EL-AL From Israel, joined Oct 2001, 1443 posts, RR: 13 Posted (3 years 10 months 1 week 4 days 11 hours ago) and read 5991 times:
I need your guys help. In my company (www.mako.co.il/news) we are making a project regarding 10 years to the 9/11 terror attack. I need to make an article regarding world's most secure airports today, a decade after the attack.
I thought about consulting the best experts i know about civil aviation - members of this forum. Putting aside TLV airport with it's controversial security method, what airports you guys would consider as the safest airports in the world today? And why? "Safe" not in the clear aviation form, but in the security point of view.
Your opinion? Thx for helping me.
"In Israel, on order to be a realist, one's must believe in miracles" - David Ben Gurion.
flymia From United States of America, joined Jun 2001, 7422 posts, RR: 6
Reply 1, posted (3 years 10 months 1 week 4 days 11 hours ago) and read 5940 times:
I am sure some people have some good idea of why certain airports are more safe then others. But probably not info to be put on a public board or in a article. But the first thing that came to my mind after TLV was DCA. Close to the capitol, I am sure there is a lot of police activity we do not see. Besides for that I really dont know much, even if I did would not be able to tell you anyway But I would look into some of the public info out there about DCA.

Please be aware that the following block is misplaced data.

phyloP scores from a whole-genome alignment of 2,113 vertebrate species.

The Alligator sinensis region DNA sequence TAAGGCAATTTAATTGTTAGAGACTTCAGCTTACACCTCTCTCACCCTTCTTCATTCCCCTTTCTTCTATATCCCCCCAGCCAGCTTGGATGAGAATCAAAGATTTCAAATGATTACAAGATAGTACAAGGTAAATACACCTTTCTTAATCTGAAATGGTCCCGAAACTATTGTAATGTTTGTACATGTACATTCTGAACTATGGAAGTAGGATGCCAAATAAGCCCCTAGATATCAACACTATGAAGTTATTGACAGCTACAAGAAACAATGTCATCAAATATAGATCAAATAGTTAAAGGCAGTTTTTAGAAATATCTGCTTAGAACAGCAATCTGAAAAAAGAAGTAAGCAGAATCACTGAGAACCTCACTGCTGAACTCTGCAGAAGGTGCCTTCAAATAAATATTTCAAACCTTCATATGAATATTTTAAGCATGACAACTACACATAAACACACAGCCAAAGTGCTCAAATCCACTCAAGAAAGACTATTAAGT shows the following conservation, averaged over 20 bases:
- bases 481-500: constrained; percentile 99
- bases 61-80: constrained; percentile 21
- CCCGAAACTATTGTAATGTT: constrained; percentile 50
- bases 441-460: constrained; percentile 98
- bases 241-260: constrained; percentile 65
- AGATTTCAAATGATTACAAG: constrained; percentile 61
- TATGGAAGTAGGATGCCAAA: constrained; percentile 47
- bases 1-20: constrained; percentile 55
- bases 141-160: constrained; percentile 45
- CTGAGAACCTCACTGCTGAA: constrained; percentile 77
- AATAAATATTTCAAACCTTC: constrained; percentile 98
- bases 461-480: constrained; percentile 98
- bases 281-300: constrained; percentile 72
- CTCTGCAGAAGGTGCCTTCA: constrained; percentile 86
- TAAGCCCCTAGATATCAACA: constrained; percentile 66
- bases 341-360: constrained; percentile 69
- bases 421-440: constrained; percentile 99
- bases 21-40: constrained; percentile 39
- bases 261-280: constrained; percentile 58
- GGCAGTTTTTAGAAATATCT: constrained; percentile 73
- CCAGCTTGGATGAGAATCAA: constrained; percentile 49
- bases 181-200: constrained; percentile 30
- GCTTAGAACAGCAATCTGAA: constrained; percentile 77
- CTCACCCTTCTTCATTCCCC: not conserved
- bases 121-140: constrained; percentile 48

"It was just four of us on the flight deck, trying to do our job" (Captain Al Haynes)
Quokka From , joined Dec 1969, posts, RR:
Reply 3, posted (3 years 10 months 1 week 4 days 7 hours ago) and read 5762 times:
Airports like IST and AMM might appear secure compared to some others: only passengers are admitted into the terminal and all bags are screen before entry. This is in addition to normal requirements on liquids, etc.
Of course, at any airport, appearances can be deceptive and there is no guarantee that the people on the monitors are actually picking anything up. Security can be affected by how alert operators are, so how long do they sit staring at the screen and how frequently they change can have an effect on the level of security.
At Australian airports there are different security procedures for domestic and international flights. Obviously passports are not required for domestic flights, although photo ID may be requested at boarding, and the restrictions on liquids that apply to international flights do not apply to domestic flights unless you are connecting from/ to an international flight.